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"Nationitis?" Analytical Imprecisions in Mercantilism, Adam Smith's "Wealth of Nations," and the Current International Culture of Capitalism

Date & Time:
August 31, 2015 | 2:00 pm - 4:00 pm
Biological Sciences Building 587A
Fabio López Lázaro 

One of the key imprecisions of today's international culture of modern capitalism and of its precursor and originator, the early modern economic and political system known as mercantilism, arises from the comparative analysis of human wealth and poverty in terms of nations or nation-states. In this talk I explore this imprecision as a phenomenon worth isolating and analyzing historically. I argue that it began with the founding of the first mercantilist trans-maritime jurisdiction (the so-called "Spanish Empire" invented as a legal institution in 1503), reached maturity in the anti-mercantilist discourse of Adam Smith's 1776 "Wealth of Nations," and finally culminated in our current international capitalistic culture of national competitiveness. The aim of this research is to clarify how this phenomenon of "nationitis" has obscured realities of wealth and poverty increasingly globalized by sub-national and supra-national political-economic networks  entangling the world since the 1500s. The repeated imprecise uses of national labels over time has created a particular habit that obscures historical contexts. Mapping "nationitis" reveals a close relationship between what has been called capitalism, the rise of philosophies of political economy (both mercantilist and anti-mercantilist), and the historiographical endeavour commonly known as comparative world history.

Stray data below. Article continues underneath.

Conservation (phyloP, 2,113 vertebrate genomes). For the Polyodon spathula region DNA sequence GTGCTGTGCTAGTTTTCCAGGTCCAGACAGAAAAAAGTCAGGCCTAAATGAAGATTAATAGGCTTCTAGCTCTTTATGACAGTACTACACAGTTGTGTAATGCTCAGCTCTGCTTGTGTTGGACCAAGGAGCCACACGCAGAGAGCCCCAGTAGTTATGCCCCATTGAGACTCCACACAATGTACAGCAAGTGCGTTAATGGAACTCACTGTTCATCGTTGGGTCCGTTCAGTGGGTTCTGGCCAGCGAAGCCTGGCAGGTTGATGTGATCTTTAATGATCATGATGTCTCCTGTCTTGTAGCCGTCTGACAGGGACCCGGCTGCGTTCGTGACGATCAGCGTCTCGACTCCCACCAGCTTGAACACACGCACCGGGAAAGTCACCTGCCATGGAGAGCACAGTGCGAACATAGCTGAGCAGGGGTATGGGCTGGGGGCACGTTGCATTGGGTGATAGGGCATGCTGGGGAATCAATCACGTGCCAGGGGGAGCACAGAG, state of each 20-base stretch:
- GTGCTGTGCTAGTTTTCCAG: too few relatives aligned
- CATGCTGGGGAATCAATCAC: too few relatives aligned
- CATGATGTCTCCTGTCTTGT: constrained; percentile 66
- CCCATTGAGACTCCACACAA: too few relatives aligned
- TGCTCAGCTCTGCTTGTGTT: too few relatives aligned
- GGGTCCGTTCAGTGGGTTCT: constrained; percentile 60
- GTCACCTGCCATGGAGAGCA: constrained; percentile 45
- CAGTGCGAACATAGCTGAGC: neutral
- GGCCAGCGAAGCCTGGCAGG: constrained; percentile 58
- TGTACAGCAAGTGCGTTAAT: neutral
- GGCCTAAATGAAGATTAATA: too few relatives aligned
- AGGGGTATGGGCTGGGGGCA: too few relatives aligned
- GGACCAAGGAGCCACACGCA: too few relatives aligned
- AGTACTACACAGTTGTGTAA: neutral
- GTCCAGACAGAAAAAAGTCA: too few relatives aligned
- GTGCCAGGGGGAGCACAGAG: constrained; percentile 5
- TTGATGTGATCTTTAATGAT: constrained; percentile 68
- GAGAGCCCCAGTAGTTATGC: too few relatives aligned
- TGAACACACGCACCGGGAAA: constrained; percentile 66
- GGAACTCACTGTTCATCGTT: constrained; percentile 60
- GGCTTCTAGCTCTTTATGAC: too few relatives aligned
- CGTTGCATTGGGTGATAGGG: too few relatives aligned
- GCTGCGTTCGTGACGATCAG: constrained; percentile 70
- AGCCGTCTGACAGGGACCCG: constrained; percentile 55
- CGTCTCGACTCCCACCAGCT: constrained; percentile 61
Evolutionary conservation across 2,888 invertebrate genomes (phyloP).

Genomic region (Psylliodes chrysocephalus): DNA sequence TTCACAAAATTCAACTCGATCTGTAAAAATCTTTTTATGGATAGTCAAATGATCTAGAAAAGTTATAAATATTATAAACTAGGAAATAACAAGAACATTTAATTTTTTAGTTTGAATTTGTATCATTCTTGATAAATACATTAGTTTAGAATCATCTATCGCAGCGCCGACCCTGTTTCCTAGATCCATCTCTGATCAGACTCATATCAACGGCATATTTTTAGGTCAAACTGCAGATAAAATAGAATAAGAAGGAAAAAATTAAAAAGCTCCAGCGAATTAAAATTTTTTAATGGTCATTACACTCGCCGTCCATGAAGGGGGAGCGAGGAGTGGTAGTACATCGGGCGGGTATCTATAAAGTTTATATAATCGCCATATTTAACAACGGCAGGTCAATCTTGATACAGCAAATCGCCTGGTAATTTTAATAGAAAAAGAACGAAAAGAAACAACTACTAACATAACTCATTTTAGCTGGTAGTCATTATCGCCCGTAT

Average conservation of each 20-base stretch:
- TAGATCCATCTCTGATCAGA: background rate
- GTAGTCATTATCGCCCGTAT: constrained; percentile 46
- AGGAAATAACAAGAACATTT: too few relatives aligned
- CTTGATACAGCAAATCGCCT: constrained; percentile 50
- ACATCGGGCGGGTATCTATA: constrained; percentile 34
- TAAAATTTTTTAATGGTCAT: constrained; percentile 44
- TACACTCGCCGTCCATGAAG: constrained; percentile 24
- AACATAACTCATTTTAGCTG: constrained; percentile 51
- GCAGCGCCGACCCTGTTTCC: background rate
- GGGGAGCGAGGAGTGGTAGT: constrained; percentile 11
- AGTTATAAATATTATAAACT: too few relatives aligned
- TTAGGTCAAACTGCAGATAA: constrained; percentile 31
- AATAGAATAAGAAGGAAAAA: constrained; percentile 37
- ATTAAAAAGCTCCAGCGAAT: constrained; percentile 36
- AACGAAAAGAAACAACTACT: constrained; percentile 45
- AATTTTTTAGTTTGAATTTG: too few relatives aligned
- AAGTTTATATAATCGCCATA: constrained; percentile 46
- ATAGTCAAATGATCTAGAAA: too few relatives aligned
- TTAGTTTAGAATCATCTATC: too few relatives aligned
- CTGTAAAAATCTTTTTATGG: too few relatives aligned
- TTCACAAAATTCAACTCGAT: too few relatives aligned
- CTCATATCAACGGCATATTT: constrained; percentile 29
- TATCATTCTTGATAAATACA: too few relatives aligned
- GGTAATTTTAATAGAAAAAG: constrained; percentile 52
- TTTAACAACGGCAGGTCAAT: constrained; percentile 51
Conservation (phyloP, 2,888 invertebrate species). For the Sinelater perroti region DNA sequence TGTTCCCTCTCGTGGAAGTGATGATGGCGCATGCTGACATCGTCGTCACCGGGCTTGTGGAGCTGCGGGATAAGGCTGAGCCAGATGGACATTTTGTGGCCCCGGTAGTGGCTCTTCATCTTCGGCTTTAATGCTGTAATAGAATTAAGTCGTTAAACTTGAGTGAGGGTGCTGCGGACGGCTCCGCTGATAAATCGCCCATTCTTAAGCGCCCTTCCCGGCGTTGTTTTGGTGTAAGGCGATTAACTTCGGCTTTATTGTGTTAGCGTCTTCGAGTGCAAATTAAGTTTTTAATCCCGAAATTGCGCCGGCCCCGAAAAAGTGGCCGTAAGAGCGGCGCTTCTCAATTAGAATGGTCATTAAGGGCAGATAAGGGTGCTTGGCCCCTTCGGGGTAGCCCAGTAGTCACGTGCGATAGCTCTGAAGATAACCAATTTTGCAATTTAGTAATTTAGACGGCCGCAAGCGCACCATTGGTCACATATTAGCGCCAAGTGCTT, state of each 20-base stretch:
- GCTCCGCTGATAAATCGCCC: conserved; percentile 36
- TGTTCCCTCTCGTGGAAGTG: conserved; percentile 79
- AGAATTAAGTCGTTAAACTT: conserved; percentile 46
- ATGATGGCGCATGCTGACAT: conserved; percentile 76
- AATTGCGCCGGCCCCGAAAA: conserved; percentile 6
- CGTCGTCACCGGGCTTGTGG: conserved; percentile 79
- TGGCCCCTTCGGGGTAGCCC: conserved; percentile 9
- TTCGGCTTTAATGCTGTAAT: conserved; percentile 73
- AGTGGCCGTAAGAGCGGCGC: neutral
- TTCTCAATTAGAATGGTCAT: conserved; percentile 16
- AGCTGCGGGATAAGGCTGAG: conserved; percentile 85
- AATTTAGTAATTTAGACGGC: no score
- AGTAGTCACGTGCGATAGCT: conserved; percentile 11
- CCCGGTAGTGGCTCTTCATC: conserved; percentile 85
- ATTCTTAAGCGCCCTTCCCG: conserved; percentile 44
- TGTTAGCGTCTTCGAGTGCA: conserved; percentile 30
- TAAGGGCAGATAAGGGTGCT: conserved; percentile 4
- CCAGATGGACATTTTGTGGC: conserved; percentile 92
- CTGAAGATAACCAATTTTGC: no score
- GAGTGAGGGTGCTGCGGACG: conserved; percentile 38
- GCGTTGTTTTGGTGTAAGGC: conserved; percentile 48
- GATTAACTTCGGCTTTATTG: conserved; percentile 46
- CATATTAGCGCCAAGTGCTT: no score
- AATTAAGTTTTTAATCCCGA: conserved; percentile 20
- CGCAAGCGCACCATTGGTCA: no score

Fabio López Lázaro was raised in Spain until his parents, who were active in the anti-Franco movement, immigrated to Canada as political exiles. López Lázaro received an M.A. in Middle Eastern and Islamic history at Simon Fraser University under the guidance of William Cleveland, the historian of modern Arab nationalism. He went on to study medieval and early modern history with Jocelyn Hillgarth, Joseph Shatzmiller, and William Callahan at the University of Toronto and the Pontifical Institute of Medieval Studies (Ph.D., 1996). López Lázaro has taught World, Mediterranean, European, Latin American, Middle Eastern, and Islamic History at Stanford, Arizona State, Calgary, and Santa Clara universities. He was presented with the University of Calgary Students' Union Teaching Excellence Award in 2000 and with Santa Clara University's Research Excellence Award in 2011. López Lázaro's research publications focus on legal, political, and maritime world history between 1300 and 1700. His most recent book, The Misfortunes of Alonso Ramírez: The True Adventures of a Spanish American with 17th Century Pirates (University of Texas Press, 2011), proves that what was believed to be the New World's oldest novel--published in Mexico City in 1690--is in fact not a fiction at all but an eyewitness account of how imperialists and pirates tangled from Asia through Latin America to Europe. López Lázaro's interest in global and maritime history started at an early age and during his twenties he studied sailing and navigation in the Pacific with Captain James Cook (alas, not the famous eighteenth-century one!).


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